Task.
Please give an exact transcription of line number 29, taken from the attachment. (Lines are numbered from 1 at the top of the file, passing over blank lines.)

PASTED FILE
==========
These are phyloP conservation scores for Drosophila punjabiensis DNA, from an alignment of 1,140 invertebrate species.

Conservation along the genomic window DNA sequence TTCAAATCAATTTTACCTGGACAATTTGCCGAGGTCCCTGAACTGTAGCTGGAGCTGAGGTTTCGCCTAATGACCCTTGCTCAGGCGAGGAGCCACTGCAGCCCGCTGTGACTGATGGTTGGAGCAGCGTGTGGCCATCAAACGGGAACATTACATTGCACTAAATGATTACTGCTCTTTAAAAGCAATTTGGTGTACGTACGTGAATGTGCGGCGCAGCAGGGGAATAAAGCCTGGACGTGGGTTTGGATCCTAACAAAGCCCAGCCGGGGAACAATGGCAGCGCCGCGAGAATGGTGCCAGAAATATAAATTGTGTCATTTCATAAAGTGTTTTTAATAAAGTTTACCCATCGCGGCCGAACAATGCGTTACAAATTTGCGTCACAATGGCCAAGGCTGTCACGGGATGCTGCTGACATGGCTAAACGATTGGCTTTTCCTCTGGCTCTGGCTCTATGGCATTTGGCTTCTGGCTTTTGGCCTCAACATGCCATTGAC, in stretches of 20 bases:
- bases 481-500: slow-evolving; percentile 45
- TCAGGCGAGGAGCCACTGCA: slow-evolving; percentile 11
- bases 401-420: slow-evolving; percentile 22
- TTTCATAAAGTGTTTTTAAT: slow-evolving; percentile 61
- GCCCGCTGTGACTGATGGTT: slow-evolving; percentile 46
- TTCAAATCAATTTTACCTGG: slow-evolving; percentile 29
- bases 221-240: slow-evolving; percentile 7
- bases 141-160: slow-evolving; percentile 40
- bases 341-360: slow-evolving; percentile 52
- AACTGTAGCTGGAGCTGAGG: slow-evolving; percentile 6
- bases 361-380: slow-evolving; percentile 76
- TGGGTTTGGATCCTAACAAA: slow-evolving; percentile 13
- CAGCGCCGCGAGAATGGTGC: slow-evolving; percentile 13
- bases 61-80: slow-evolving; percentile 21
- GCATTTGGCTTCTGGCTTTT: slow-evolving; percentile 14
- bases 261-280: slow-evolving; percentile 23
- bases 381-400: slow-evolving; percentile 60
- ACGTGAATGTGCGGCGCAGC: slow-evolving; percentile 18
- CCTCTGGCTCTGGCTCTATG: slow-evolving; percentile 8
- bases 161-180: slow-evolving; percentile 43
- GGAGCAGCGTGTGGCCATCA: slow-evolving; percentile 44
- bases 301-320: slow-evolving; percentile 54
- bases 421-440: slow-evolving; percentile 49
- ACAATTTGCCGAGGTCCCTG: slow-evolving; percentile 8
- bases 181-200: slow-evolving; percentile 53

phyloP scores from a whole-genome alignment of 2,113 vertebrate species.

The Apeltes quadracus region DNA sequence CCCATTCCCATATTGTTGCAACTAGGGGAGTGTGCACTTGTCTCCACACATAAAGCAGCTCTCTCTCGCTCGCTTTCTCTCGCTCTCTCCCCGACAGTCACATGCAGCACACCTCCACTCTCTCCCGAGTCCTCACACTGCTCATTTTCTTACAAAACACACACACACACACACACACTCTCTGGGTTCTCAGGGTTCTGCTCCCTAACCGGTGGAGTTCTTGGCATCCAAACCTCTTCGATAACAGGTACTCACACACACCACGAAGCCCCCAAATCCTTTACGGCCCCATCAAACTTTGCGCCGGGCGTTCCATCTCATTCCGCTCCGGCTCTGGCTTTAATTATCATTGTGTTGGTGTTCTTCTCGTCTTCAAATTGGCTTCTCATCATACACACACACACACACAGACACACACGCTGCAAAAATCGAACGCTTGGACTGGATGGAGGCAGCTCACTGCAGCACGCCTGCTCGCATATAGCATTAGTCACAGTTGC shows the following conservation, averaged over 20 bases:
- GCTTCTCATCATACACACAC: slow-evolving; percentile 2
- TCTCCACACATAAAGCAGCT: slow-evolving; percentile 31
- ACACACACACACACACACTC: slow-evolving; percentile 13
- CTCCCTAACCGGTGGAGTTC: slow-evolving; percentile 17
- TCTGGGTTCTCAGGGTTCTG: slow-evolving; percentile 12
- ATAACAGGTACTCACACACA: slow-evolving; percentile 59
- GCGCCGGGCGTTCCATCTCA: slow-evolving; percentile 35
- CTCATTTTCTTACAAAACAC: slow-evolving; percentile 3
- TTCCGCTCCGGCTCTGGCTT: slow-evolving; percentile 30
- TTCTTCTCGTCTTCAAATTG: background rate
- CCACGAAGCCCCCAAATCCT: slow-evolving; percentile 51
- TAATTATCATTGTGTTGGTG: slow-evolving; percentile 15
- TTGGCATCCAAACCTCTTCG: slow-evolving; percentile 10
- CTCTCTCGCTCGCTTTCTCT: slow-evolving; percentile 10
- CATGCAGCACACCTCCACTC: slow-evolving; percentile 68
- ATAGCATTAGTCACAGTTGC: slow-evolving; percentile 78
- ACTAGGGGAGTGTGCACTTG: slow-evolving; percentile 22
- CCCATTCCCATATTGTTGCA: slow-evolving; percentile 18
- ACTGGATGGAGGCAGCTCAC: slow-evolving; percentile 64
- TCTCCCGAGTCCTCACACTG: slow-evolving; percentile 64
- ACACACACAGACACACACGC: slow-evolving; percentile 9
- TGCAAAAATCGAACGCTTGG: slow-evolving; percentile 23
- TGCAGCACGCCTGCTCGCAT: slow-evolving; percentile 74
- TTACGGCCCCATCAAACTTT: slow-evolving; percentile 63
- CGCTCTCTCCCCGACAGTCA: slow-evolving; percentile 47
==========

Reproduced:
The Apeltes quadracus region DNA sequence CCCATTCCCATATTGTTGCAACTAGGGGAGTGTGCACTTGTCTCCACACATAAAGCAGCTCTCTCTCGCTCGCTTTCTCTCGCTCTCTCCCCGACAGTCACATGCAGCACACCTCCACTCTCTCCCGAGTCCTCACACTGCTCATTTTCTTACAAAACACACACACACACACACACACTCTCTGGGTTCTCAGGGTTCTGCTCCCTAACCGGTGGAGTTCTTGGCATCCAAACCTCTTCGATAACAGGTACTCACACACACCACGAAGCCCCCAAATCCTTTACGGCCCCATCAAACTTTGCGCCGGGCGTTCCATCTCATTCCGCTCCGGCTCTGGCTTTAATTATCATTGTGTTGGTGTTCTTCTCGTCTTCAAATTGGCTTCTCATCATACACACACACACACACAGACACACACGCTGCAAAAATCGAACGCTTGGACTGGATGGAGGCAGCTCACTGCAGCACGCCTGCTCGCATATAGCATTAGTCACAGTTGC shows the following conservation, averaged over 20 bases: